Pearse A. Keane, MD provided an update on the collaboration between Moorfields Eye Hospital and DeepMind, highlighting the latest developments from this productive collaboration. The algorithm developed by the collaboration can segment different types of PED, and segments the RPE as well, which allows identification of drusen and areas of GA. In addition, the segmentation and classification network allows for the algorithm to be used in multiple OCT systems. Highlighting the complexity of using AI algorithms, it was noted that retina specialists are still not using AI routinely, and that one of the main reasons for that is the need to bridge the AI chasm, which is the difference between using AI for research studies vs regulated by clinicians. A number of studies are currently ongoing to emphasize the clinical validation of AI tools, and the future is bright for these approaches!
Sessions 5 & 6
J. Peter Campbell, MD, MPH reviewed applications of AI in Retinopathy of Prematurity (ROP), highlighting that AI may have very relevant applications in the diagnosis, monitoring, and management of the disease. The goal of using AI in ROP is to not only have an objective diagnosis of the disease, as most of the time patients do not have any symptoms, but also monitor disease progression, to identify in advance when patients progress to needing treatment and using insights to decide how patients should be treated (e.g. laser vs anti-VEGF). Importantly, AI may be used to reduce the number of examinations needed to identify high risk patients and could reduce screening burden by 50%.
Minhaj Nur Alam, PhD, presented a contrastive learning pipeline for robust diabetic retinopathy classification, with the objective of improving the management for retinopathies and enabling mass screening, early onset detection, and clinical diagnostics. The FundusNet model was used to evaluate and compare referrable vs non-referrable retina images, reducing annotation efforts by 90%, and the model generalized well. Some of the learnings shared included the observation that augmentation and transformation are key to better representation learning, and that the model trained better with high batch size.
David Myung, MD, PhD discussed incorporating AI into a diabetic retinopathy screening workflow in an academic primary health care network, highlighting real world experience in implementing AI into practice. He reviewed how Stanford has implemented a Telemedicine network and workflow, using the HEDIS measure which provides a number of key measures for patients with diabetes, including retinal imaging. Using the system IDx-DR, which is an FDA-authorized autonomous AI device for DR screening in the primary care setting, diagnosis of DR with a human hybrid workflow can be done at multiple primary care sites. Of note, implementation of AI into DR screening increased adherence with diabetic eye exams, improving quality of care and expanding access to necessary eye care for diabetic patients.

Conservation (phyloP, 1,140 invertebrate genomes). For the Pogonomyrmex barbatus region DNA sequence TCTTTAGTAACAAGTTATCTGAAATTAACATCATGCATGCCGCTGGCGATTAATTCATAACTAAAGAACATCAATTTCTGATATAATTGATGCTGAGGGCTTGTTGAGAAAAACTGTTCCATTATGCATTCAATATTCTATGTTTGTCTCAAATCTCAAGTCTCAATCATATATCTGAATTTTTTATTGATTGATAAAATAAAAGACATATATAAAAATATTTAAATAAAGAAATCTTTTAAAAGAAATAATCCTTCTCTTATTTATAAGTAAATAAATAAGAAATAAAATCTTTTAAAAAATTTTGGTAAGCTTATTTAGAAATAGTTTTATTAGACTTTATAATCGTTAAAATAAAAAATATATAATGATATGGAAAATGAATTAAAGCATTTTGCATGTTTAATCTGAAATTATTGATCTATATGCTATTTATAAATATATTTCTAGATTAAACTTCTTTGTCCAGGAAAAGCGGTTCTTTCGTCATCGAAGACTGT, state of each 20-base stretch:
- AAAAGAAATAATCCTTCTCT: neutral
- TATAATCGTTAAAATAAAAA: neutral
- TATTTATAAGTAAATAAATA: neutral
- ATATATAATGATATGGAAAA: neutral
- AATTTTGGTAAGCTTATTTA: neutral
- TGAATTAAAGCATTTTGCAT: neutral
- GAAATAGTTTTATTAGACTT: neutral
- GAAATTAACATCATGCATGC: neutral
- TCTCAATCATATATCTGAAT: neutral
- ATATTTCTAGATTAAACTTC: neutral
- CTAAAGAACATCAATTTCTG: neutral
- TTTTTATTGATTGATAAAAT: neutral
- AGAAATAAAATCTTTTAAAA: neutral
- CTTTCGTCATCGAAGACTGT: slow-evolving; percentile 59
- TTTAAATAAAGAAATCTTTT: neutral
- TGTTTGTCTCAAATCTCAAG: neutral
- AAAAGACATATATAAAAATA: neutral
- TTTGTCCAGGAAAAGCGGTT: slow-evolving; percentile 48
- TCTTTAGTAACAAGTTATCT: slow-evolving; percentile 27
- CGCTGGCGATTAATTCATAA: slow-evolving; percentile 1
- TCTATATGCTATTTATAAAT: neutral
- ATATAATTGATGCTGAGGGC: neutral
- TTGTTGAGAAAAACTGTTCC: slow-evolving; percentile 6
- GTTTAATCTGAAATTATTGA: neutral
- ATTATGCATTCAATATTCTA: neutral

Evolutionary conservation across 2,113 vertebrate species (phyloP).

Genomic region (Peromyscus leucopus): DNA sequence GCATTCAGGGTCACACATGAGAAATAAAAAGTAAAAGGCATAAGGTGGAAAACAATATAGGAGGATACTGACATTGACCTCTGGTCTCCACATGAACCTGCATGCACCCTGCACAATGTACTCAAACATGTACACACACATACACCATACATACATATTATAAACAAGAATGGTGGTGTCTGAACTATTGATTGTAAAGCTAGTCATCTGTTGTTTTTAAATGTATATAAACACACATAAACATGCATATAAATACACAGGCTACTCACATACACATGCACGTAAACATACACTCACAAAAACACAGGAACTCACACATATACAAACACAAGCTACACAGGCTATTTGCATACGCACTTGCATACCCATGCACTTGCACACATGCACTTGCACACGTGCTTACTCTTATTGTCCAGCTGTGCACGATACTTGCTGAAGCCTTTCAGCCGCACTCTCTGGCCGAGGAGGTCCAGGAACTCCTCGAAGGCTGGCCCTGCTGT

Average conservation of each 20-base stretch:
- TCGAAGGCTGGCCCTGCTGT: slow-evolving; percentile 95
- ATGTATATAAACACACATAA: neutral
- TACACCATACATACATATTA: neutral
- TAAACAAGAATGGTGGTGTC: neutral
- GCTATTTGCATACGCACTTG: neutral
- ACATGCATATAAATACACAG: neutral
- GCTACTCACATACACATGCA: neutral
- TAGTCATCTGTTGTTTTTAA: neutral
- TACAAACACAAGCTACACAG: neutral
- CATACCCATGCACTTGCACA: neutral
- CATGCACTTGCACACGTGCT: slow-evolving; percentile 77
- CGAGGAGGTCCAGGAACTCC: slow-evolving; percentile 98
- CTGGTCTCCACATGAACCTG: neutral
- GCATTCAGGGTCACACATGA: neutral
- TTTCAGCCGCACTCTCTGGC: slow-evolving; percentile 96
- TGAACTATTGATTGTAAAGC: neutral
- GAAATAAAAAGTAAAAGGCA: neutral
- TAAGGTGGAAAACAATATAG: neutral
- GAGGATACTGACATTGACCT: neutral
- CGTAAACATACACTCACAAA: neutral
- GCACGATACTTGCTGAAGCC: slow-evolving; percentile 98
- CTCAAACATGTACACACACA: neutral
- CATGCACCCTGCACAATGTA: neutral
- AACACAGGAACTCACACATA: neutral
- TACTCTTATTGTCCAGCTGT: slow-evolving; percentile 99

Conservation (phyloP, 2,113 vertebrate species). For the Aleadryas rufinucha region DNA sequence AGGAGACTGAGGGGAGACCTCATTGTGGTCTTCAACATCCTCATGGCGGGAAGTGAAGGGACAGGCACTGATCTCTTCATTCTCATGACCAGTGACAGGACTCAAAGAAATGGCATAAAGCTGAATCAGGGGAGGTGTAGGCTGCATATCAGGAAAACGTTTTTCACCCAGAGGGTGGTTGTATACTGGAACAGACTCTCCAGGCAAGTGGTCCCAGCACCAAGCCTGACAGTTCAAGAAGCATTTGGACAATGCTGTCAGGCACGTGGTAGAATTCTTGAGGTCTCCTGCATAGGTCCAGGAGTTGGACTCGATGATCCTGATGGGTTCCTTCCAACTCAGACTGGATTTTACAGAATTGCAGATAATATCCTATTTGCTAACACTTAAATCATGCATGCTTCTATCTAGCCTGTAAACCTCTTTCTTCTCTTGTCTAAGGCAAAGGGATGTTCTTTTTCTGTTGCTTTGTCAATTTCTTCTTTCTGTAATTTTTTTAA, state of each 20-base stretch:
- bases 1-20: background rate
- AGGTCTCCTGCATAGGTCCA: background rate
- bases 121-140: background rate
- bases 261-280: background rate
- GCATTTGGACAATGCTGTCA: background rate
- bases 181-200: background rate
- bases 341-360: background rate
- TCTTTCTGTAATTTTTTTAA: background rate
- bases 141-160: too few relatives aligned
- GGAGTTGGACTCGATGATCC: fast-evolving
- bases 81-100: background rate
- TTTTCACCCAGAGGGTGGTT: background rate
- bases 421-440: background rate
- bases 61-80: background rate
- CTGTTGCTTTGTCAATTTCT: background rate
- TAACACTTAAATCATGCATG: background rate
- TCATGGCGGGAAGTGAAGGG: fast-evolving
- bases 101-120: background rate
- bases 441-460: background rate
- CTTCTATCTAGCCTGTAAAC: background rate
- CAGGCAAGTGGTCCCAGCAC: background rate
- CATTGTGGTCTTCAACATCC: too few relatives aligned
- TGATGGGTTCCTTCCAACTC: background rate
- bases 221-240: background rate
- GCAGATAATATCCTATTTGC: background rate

Yasha Modi, MD discussed a machine learning model for predicting outcomes and treatment frequency following monthly aflibercept for macular edema secondary to central retinal vein occlusion (ME-CRVO). The datasets used for the study were from the Copernicus and Galileo studies, and included patients who switched to PRN treatment and subsequently had BCVA and fluid fluctuations. The goal was to use the data to develop a machine learning model to predict change in BCVA and change in CST, as well as to help manage patients” and physicians’ expectations during management of ME-CRVO. The model was able to successfully predict visual outcomes, change in macular thickness, and dosing frequency with accuracy. In addition, it was shown that CST at baseline and at week 4 were two key factors confirmed to predict PRN dosing frequency after fixed dosing.
Sally L. Baxter, MD, MSc provided an overview of the use of AI and predictive modeling of glaucoma progression, using electronic health records (EHR) data from the NIH All of Us Research Program, a large and diverse nationwide database. Noting that the digitalization of health data has provided an opportunity to better understand complex relationships between systemic disease and glaucoma, the goal of the research was to determine whether data-driven modeling of systemic attributes obtained from existing EHR data predict the risk of glaucoma progression. Predictive modeling using All of Us offered a large number of participants and greater diversity, allowing models trained with this data to achieve superior predictive performance than single-center models.
Darius Moshfeghi, MD presented a photographic ROP severity score for treatment decision making, called PROP-SS, noting that it includes core features of ICROP-Zone, Stage, Plus, it can be used to create a simple photographic ROP severity score for acute phase screening. A prospective validation of the model is currently ongoing, emphasizing the need for a simplified and single score system that will be extremely useful in ensuring eligible babies are screened and scored.